Column NamingJune 7th, 2007 — ddelmoli
Laurent’s post on column qualification reminded me of a conversation I had with one of my staff about column naming standards. But before I get to that conversation, I’d like to share my favorite example about using table aliases.
I’m a big fan of always using table aliases and always qualifying column names. My favorite example of why it’s a good idea to do it is as follows:
select * from v$session where saddr in (select saddr from v$transaction)
Can you spot the problem here? There isn’t an saddr column in v$transaction. But if you run that query, you don’t get an error. In fact, you get all of the sessions from v$session — when you probably only wanted the sessions which had active transactions. If you were in the habit of always qualifying the table names like so:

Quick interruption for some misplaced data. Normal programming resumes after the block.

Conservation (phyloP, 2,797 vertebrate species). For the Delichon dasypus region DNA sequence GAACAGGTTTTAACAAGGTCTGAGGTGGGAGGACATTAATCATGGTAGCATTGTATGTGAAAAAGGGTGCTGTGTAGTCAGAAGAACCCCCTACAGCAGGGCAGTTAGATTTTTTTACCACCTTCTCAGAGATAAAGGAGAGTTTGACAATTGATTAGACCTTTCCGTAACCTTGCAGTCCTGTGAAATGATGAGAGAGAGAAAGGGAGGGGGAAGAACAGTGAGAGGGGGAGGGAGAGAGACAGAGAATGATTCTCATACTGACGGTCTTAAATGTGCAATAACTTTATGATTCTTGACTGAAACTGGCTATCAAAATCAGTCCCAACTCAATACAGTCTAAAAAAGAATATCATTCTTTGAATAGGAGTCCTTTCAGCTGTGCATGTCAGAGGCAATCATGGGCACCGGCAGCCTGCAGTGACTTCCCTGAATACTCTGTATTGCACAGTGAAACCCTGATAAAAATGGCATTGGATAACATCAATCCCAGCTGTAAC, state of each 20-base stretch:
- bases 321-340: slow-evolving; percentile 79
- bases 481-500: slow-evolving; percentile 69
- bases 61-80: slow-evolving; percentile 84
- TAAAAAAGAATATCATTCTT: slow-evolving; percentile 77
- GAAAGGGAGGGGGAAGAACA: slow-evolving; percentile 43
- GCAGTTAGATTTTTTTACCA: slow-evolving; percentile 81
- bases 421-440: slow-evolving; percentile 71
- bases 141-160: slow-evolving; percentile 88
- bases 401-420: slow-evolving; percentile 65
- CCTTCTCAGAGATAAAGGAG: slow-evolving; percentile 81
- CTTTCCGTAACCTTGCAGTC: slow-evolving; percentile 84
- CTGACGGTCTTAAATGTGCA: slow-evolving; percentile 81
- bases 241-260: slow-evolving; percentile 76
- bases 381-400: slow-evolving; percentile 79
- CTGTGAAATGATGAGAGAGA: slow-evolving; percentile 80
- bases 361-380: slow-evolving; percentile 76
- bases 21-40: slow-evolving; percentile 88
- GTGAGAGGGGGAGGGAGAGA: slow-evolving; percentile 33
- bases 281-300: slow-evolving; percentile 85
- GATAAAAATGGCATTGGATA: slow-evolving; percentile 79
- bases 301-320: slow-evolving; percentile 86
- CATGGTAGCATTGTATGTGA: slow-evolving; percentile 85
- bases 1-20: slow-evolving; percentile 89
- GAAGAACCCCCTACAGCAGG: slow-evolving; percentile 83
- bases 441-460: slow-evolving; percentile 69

select s.* from v$session s where s.saddr in (select t.saddr from v$transaction t)
You’d get ORA-00904: “T”.”SADDR”: invalid identifier.
You can argue about whether or not the original statement should throw an error, but it doesn’t matter. If you used the good practice of always aliasing tables and qualifying columns, you wouldn’t need to waste your breath.
One “argument” I hear against qualifying column names comes from people who have a policy of making sure every column name in the system is unique, usually by including some kind of table name abbreviation prefix on every column in a table. My staff member asked me my opinion of this. Bleh. I’ve got nothing really against it, other than I think it’s not feasible to enforce and it hampers readability. I also don’t like how that policy treats foreign key columns — usually inconsistently. And in the end, it seems to just be an excuse for not having to qualify columns in queries anyway